"On the cruisers and destroyers and battleships, our heavy batteries once more leveled against the Jap-studded hills of Okinawa. The barking 20's and 40's sent streams of fiery lead into the world's last alien sky."
In 1945, with war raging in the Pacific, U.S. President Harry Truman was contemplating an invasion of Japan.
Robert James Maddox is a retired professor of history, and author of Weapons for Victory: The Hiroshima Decision. He says Truman's decision to drop the atom bomb, rather than invade Japan, was never really in doubt.
"The predictions were [fighting] would be enormously bloody because the Japanese were amassing troops, they had millions, literally millions of troops, so estimates ran up to 500,000 American deaths or more in the event we had to undertake this," he said. "There really wasn't so much a decision made to use the bomb as it was a question, as one official put it, of when the bomb would be ready."
"8:15 in the morning found a 400 pound [180 kilogram] bomb, with a destructive force of 20,000 tons of TNT mushrooming up over the stunned enemy city. To the frightened inhabitants, the end of the world had come."
When the first Atomic bomb ever used in war exploded over the city of Hiroshima, between 70,000 to 90,000 people were instantly incinerated.
"Japan could not believe the tragedy that had befallen it. But then three days later, a flock of B-29's soared over the seaport of Nagasaki."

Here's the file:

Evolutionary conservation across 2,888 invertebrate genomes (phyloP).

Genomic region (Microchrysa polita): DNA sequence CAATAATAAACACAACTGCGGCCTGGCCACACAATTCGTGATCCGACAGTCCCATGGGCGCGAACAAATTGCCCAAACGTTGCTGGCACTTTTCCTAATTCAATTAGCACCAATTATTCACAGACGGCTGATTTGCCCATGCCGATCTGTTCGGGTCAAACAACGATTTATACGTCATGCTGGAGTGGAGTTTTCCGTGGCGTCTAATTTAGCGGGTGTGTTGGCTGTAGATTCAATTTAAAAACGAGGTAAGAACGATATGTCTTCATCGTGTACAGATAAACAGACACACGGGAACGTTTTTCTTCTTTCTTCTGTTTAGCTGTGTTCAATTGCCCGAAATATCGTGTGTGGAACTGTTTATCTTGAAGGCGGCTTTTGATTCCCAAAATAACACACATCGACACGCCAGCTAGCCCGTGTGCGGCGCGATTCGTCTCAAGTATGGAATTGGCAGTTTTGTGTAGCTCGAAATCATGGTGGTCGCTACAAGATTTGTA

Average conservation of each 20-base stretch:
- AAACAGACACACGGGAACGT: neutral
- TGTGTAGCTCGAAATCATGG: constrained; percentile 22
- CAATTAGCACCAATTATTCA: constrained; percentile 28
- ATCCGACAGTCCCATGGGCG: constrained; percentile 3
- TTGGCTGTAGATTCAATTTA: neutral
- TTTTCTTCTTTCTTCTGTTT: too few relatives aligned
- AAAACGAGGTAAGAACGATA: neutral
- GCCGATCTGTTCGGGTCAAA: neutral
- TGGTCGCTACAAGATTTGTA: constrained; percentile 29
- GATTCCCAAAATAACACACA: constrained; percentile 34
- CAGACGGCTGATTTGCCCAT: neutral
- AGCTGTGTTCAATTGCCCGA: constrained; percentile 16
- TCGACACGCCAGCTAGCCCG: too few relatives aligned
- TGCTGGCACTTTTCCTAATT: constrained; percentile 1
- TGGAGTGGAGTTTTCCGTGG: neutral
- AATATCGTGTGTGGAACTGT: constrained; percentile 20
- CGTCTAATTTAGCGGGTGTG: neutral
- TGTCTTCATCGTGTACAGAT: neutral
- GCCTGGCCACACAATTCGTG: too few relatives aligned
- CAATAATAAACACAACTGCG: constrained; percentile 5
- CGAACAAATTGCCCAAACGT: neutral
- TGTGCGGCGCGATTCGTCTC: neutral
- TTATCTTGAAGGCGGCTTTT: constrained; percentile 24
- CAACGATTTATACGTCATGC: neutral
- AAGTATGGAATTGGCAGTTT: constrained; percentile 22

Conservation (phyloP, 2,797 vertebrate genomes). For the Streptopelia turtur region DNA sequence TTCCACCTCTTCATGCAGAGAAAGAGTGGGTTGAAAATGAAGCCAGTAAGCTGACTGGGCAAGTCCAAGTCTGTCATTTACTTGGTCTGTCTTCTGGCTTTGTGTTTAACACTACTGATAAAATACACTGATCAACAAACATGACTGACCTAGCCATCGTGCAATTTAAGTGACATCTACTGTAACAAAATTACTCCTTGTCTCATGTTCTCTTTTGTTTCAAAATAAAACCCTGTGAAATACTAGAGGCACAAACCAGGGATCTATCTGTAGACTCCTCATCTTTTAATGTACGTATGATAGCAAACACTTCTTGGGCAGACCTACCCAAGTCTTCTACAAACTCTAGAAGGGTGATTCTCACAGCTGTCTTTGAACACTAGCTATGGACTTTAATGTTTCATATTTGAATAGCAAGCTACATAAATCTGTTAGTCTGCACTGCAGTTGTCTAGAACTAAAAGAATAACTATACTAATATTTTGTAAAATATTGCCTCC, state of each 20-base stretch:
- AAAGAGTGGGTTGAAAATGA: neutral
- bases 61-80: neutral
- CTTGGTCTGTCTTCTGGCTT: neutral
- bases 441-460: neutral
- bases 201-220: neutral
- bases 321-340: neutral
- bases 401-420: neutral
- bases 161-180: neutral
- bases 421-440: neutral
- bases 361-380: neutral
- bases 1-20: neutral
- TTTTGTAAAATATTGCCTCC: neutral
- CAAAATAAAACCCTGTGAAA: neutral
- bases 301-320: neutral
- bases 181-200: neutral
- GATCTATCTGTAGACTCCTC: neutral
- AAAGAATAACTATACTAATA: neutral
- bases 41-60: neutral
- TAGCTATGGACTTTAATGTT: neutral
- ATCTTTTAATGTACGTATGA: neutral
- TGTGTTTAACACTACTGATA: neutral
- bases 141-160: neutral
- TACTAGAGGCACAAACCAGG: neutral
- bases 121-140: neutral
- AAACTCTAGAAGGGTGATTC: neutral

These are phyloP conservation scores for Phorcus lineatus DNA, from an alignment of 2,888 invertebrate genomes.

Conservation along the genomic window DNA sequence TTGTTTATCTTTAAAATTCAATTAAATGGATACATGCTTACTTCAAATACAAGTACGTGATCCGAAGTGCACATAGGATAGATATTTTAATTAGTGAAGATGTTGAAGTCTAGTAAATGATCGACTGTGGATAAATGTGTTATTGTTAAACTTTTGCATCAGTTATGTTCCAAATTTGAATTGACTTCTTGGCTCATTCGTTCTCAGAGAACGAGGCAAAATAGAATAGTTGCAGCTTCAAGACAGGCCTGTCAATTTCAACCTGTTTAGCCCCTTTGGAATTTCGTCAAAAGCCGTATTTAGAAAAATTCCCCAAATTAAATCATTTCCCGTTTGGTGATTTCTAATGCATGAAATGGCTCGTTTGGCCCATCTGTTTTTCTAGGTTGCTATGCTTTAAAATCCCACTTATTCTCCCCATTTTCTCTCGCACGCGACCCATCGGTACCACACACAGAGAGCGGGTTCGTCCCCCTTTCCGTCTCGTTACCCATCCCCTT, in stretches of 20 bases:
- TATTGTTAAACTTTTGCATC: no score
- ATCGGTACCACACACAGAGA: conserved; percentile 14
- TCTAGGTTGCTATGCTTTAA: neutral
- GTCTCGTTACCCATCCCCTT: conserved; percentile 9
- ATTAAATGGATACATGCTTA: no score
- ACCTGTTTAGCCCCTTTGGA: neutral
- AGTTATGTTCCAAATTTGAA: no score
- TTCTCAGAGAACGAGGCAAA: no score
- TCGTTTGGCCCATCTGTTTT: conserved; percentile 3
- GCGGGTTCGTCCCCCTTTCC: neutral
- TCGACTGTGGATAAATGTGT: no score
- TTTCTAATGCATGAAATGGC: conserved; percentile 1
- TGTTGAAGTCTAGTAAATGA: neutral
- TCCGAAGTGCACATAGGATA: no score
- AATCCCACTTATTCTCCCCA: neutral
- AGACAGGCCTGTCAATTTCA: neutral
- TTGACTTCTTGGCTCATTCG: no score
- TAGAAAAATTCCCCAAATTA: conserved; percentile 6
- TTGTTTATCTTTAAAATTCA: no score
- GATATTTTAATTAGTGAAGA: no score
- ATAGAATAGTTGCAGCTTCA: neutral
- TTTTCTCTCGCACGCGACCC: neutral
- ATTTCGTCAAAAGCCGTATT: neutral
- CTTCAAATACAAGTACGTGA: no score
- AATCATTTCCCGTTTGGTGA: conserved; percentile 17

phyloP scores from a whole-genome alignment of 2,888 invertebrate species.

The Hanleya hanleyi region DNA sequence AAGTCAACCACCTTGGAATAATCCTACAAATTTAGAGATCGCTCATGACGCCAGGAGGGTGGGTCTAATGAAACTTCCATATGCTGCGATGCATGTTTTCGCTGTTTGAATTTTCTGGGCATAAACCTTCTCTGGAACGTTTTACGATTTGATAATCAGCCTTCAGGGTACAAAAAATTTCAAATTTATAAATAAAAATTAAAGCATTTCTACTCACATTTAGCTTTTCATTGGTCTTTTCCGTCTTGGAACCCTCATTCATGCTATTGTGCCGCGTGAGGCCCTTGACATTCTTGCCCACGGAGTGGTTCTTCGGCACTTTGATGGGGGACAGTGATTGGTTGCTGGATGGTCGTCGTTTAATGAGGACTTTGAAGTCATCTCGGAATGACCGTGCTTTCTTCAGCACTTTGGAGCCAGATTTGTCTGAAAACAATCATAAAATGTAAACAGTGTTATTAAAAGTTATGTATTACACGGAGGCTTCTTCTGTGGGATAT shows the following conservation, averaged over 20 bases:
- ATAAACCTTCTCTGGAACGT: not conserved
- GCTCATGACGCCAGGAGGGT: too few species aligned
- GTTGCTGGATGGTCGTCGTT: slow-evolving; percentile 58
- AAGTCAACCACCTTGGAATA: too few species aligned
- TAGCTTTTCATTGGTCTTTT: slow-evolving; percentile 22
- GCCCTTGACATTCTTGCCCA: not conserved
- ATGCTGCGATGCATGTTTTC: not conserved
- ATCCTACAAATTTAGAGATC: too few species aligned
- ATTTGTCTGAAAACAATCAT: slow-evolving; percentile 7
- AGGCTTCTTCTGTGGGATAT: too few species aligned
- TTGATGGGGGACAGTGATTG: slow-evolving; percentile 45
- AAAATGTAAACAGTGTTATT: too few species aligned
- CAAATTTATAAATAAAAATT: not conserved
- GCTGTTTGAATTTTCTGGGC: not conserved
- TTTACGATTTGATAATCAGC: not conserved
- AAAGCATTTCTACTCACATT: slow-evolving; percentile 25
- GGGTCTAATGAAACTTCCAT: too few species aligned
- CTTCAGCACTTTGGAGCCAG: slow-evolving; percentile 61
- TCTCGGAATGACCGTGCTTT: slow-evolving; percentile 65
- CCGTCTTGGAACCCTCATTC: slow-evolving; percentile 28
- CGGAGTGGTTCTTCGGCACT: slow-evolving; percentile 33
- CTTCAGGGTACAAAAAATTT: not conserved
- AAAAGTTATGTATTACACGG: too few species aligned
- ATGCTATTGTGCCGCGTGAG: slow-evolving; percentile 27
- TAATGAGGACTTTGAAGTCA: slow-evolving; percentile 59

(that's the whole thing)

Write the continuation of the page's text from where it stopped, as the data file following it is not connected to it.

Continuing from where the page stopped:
A second bomb destroyed another 40,000 to 60,000 Japanese, mostly civilians, at Nagasaki. In the years that followed, tens of thousands more would die from the after effects of those blasts.
Japan surrendered days later. The war was over, and the U.S. had won. Avoiding a land-invasion of Japan was believed at the time to have saved thousands of lives.
But author Kai Bird, who wrote a biography of Robert Oppenheimer -- one of the developers of the weapon -- says even Oppenheimer questioned the morality of the decision to use the bomb. "He said that this was a weapon of terror that had been used on a virtually defeated enemy, an already virtually defeated enemy," noted Mr. Bird. "This is an extraordinary thing for the man who invented the weapon to say only months after the use of it."
Some critics today believe Japan was about ready to surrender, and that the Truman administration's real motivation may have been to project its newfound military might. "And that it would also be useful to send a message in the post war period that America had this enormous weapon," added Mr. Bird, "and that, he referred to it as a weapon in our back pocket, that would be sending a message, a diplomatic message to the Soviets."
More traditional historians, like Robert Maddox, take issue with that analysis. "The so-called revisionist approach is that dropping the bomb was not the last chapter of World War II, it was the opening chapter of the Cold War," said Mr. Maddox, "and that when we dropped the bombs, we knew that Japan would surrender if only we gave them a chance, but that we dropped it anyhow in order to impress the Soviets. That's nonsense."
It is still a contentious issue. Historians may still be arguing about the decision to drop the bomb 60 years from now.